Hook's Extra Innings triple play three Milk Cheese
While Hook’s Cheese Co. has its own herd of dairy cows, Tony & Julie Hook have sourced milk from neighboring goat and sheep farms to create Triple Play Extra Innings. A little bit alpine, a little bit gouda, a little bit Havarti, this cheese has been aged for 12 months, giving it a dense texture with crunchy flecks of salt throughout. Sweet and nutty like a gouda, it also has an aroma of caramel and warm milk.
Firm and pale gold with faint cooked milk and caramel aromas, the cheese breaks into Cheddar-like nuggets but has no Cheddar tang. It is sweet like a Gouda, nutty like an alpine cheese and creamy like a young Cheddar—a mellow, snackable cheese to serve with cocktails or on a cheese board with red wine.
Nearly 40 years ago, a pair of college sweethearts decided to make a living making cheese. Today, that same couple, Tony and Julie Hook, are still going strong, crafting more than 50 cheese varieties, including a stunning line-up of award-winning blues and aged Cheddars at their Hook’s Cheese factory in Mineral Point, Wis. Renown to locals and tourists alike as the super enthusiastic duo who samples and slings cheese under the “Hook’s Cheese” tent every Saturday at the Dane County Farmer’s Market, the Hooks have developed a first-class model for making award-winning cheese by buying fresh milk from the same group of small, local dairy farmers for the past three decades. “The farmers know what kind of milk we want, and we pay them a good price for it,” says Tony Hook. “It’s a system that’s worked for 35 years.” It’s also a system that provides the basis for consistent, high-quality cheese. The Hooks know this well, as they started that system back in 1977. That was the year they were hired as cheesemakers at Buck Grove, a factory dating back to 1887, which was rebuilt after a fire consumed the original building in 1925. At Buck Grove, they made mostly Cheddar and Monterey Jack, but it was a 1982 Colby that put the pair on the map.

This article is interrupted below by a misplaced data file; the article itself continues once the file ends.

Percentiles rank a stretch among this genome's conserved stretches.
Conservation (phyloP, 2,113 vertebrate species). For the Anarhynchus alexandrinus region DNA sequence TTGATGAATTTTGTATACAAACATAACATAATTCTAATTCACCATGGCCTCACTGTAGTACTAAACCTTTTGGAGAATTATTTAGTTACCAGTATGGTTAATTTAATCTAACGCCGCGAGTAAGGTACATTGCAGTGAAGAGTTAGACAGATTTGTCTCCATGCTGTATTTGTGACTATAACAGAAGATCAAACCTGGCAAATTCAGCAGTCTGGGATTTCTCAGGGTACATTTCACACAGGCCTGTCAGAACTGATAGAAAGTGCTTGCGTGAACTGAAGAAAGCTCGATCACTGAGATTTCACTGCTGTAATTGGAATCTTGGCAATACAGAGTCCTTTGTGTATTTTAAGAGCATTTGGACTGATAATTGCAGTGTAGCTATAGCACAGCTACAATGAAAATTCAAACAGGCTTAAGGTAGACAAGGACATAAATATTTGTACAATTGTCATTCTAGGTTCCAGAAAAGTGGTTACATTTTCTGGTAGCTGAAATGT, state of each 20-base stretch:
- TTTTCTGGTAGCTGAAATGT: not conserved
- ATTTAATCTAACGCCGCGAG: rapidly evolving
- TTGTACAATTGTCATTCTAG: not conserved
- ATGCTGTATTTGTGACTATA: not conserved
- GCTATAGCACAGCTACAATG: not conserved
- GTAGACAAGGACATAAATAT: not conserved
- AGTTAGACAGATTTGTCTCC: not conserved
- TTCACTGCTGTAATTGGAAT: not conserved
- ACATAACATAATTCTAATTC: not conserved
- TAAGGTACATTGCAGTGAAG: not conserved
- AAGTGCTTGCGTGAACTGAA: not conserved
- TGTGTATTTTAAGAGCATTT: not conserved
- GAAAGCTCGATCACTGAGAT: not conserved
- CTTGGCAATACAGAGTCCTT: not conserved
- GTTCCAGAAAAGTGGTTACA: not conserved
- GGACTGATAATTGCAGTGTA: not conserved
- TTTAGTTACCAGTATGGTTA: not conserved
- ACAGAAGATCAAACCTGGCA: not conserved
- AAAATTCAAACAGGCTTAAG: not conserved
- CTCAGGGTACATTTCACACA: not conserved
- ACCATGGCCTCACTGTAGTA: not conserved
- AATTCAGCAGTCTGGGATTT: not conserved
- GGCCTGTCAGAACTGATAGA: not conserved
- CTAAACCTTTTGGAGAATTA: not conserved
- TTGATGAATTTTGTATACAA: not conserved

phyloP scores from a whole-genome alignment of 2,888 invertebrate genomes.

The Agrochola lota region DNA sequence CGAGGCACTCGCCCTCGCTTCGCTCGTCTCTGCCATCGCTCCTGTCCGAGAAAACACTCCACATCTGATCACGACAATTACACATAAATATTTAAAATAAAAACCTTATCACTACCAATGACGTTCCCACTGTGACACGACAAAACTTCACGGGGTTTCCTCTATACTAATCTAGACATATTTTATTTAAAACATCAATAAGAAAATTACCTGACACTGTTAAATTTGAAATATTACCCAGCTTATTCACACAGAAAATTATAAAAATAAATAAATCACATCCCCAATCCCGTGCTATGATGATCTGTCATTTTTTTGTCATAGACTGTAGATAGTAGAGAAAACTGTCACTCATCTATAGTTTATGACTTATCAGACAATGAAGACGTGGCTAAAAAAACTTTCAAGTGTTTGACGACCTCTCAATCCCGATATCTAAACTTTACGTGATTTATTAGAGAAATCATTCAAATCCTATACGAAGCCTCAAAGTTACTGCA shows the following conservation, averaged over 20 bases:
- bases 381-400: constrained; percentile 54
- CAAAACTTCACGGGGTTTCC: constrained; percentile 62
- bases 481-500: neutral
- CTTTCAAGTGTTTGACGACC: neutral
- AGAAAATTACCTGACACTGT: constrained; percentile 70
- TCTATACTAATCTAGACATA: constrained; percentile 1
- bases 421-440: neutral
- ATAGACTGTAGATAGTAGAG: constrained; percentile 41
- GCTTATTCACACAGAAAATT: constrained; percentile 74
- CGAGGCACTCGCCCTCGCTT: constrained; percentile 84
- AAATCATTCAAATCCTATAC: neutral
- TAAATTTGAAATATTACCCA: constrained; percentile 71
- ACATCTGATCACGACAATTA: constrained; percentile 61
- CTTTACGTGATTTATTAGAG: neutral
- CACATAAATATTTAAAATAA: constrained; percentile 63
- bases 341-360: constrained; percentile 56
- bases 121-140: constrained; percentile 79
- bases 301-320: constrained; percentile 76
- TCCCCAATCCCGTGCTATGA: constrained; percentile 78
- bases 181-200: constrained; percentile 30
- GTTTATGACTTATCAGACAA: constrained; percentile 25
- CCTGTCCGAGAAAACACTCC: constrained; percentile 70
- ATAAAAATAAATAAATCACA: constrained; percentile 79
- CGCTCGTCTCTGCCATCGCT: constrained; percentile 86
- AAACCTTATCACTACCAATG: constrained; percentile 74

Janet Fletcher: "The Hooks make several dozen different cheeses at their Mineral Point, Wisconsin, creamery. They like mixing things up. For Triple Play, they use three different starter cultures, which I’m guessing are Swiss, Cheddar and Gouda cultures. Certainly, Triple Play exhibits characteristics of all three, and Tony acknowledges using a mixed-bag of techniques. The curd isn’t handled like Cheddar, but it is washed to remove lactose, a common Gouda technique."